Saturday, 7 April 2012

When you've won the fight and the course changes

I'm very blessed to work with some really amazing women.  One of my recent ladies is one such woman.  She had a crash caesarean with her firstborn after an induction led to the hyperstimulation of her uterus.  This caused her son's foetal heart rate to plummet and she was rushed into surgery.  This was very far from her hopes and plans to have a vaginal birth.  During this pregnancy, she had done her research and knew that she wanted to be mobile during the labour and that she would trust her body and react accordingly.  She studied and practised hypnobirthing with her partner and was careful to practise optimal foetal positioning.  All of this went out of the window and there was no time or chance of a Plan B.  This baby needed to be born.  

When we met, she had very clear ideas as to how she wanted to birth this second baby.  Her plan was to have a VBAC - Vaginal Birth After Caesarean.  Now, understandably the hospital was keen that she should be aware of the risks and took the opportunity to tell her often.  Her plan was to have as natural a birth as possible, with minimal intervention. It was for this reason that, together with her partner, she decided to look for a Doula.  As soon as I met her, I knew that there would be nothing for me to say or do but be there with her.  Suggesting options, unnecessary.  Yet my role was not redundant.  I remember the email telling me that the baby was breech and that might mean a Caesarean Section, something she dearly wanted to avoid.  My first thought was Spinning Babies, but she beat me to it.  Co-incidentally, Doula UK were hosting a Spinning Babies workshop with Gail Tully just as I was due to go on call.  Doula UK were in need of a model and so my lady stepped up.  Of course within a couple of days of being told that her baby was breech, she was scanned and told that her baby was now cephalic.  She was very happy to demonstrate the different Spinning Babies techniques that she had used.  It was a wonderful workshop because being as shy as me (read that as talks plenty), she was full of information about how she used the techniques and the ways in which she had informed herself.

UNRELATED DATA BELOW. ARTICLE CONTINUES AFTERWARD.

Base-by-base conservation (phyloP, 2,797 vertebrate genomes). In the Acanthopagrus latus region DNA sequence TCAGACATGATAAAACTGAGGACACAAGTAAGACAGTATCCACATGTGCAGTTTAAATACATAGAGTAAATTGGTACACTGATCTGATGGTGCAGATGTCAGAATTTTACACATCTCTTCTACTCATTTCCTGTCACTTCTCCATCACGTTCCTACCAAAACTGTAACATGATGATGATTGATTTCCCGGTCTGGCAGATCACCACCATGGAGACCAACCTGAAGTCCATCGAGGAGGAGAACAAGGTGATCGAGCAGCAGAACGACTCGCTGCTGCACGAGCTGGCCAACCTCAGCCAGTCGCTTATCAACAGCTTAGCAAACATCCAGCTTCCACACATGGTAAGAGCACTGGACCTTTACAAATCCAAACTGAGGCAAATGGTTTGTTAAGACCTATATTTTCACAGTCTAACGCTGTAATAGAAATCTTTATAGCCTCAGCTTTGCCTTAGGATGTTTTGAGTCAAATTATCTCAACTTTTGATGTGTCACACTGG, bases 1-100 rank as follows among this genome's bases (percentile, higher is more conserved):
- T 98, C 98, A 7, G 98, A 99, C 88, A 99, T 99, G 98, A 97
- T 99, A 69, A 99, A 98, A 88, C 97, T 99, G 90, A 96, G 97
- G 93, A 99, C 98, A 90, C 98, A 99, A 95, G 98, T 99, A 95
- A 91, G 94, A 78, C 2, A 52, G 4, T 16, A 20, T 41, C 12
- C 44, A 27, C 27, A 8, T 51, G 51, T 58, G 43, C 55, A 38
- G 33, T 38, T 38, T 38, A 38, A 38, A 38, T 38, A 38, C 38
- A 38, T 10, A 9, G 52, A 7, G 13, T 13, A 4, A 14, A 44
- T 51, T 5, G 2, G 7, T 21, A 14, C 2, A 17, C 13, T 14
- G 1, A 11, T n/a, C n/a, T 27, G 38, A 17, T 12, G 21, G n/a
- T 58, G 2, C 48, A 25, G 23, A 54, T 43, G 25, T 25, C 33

The reason my lady was induced for her first birth was that she had gone to 42 weeks gestation.  She comes from a family who carry their babies to 43 weeks, so we were all prepared for the long wait.  In fact I felt confident enough to book theatre tickets for plays that would be performed in her 41st week.  2 days past her EDD I got a text to say that she was feeling a few twinges, but nothing to write home about and that she was having a show.  Now I was due to go to lunch with friends the next day, and I had really been looking forward to it.  I resigned myself to the fact that I would miss it, but hey... new life was coming into the world and that makes up for everything.  I got a call around 3.30am and I went over to see how they were doing.  The contractions seemed steady  and manageable so I sent her and her partner back to bed whilst I bedded down on the couch.  They got a couple of hours rest before it all began to ramp up.  Dad went out to collect their babysitter and then we set off for the hospital. It had been agreed (after some negotiation) that my lady could use the Birth Centre.  

We arrived at hospital at 6.30am to be told that there weren't enough midwives on the Birthing Centre, but that if we were able to wait until 8am, a new shift would start and there would be the requisite number of midwives.  A vaginal exam showed her to be 2cm.  The SHO told her that she wouldn't be sent home because she was a VBAC.  8am arrived pretty quickly and we went downstairs and began to get settled in the Birth Centre.  The very lovely midwife was smiling and welcoming.  She began her observations: blood pressure check, quick read through of my lady's medical history and then left the room to get a couple of bits.  My lady went to the bathroom and when she came out she looked crushed.  Her maternity pad was stained green.  This meant that the baby had passed meconium.  That put paid to all hopes of birthing in the Birth Centre.  I smiled as my lady reminded herself that dilation wasn't linear, things could change.  We went back upstairs to the labour ward where she would need continual foetal monitoring.  The Birth Centre midwife asked if she could give a quick vaginal exam as she felt the baby was coming quickly.  My lady was found to be at 8cm.  A new midwife came in to relieve the first midwife and she was just as lovely.  By 10.15am my lady was spontaneously pushing, but for some reason she had a sudden onset of fear and seemed unable to push her baby out.  The senior midwife apologised for becoming bossy, but she knew that the baby had meconium behind it and with a dipping heart rate wanted the baby out quickly.  The doctors were called in and an episiotomy was given.  As they attempted to attach a ventouse cap, my lady pushed her daughter out herself.  The baby was followed by a flood of meconium.

Was it a successful VBAC?  Yes.  She birthed her baby vaginally.  Was the birth what she had envisioned?  No, but she was grateful for the help that the midwives and doctors had given her when all that she fought for had changed course.

Oh and for those interested... I made it to lunch :D

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